158654 Politics and policy of building trust on official statistics: The U.K. experience

Wednesday, November 7, 2007: 9:30 AM

Luis Alberto Aviles, PhD , Sociology, University of Puerto Rico, Boqueron, PR
In spite of the methodological devices that assure the precision of statistics, citizens are the final adjudicators of the trust, independence, and quality of official statistics (as unemployment figures, for example.) Being aware of citizens' increasing mistrust of official statistics, the U.K. Office of the Treasury embarked in 2006 in an open consultation process, presenting its legislative proposal for official statistics reform and soliciting all interested parties to submit their reactions. The consultation process resulted in 78 responses from individuals, current and former government officials, professional organizations, banks, and corporations. This consultation process sheds light on issues that any government that would like to improve the citizens' trust on official statistics should consider, such as: (1) a truly independent governance of statistics; (2) the operational independence from government; (3) government interference and spin; (4) ensuring quality of data at the national and local levels; and (5) the particular needs of health related organizations. In the years to come it is difficult to see a more pressing task for statisticians than that of building citizens' trust on official statistics.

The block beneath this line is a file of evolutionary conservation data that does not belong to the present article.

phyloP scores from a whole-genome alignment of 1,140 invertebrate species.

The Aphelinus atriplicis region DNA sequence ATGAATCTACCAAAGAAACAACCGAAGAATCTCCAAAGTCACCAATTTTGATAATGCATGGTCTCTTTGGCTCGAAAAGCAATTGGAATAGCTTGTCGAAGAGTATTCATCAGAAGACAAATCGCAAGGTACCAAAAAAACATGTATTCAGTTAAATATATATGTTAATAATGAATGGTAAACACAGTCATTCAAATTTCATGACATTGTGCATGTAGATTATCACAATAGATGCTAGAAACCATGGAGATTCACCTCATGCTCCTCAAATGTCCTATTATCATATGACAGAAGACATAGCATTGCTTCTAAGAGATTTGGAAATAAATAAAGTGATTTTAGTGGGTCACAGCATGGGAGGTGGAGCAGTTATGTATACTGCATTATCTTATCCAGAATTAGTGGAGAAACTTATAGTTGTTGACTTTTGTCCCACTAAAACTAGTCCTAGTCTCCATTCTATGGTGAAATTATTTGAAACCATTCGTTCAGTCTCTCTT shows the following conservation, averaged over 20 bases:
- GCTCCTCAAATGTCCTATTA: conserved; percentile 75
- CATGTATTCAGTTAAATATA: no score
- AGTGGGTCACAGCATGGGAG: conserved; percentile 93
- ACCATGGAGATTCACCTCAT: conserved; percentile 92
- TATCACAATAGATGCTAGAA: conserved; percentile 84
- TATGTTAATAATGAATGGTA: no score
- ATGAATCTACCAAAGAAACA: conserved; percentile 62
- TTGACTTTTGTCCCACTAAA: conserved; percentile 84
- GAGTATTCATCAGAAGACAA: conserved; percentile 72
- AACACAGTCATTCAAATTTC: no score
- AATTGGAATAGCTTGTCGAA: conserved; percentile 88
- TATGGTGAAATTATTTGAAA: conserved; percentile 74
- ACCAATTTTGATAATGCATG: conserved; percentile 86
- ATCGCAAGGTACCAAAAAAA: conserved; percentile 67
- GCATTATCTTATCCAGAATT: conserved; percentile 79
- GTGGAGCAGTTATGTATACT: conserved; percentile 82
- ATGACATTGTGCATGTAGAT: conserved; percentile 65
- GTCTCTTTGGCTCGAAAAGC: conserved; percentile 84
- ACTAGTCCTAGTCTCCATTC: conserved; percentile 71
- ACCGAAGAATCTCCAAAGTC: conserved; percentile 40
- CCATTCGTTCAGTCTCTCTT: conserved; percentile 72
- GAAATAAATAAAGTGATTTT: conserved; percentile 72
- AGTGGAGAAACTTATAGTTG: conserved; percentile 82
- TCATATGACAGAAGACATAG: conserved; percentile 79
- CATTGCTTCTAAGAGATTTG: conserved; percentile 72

Learning Objectives:
1. Identify two signs of citizensí mistrust of official statistics. 2. Identify three mechanisms for the governance of statistics 3. Define spin and discuss its relation to government

Keywords: Statistics, Organizational Change

Presenting author's disclosure statement:

Any relevant financial relationships? No
Any institutionally-contracted trials related to this submission?

I agree to comply with the American Public Health Association Conflict of Interest and Commercial Support Guidelines, and to disclose to the participants any off-label or experimental uses of a commercial product or service discussed in my presentation.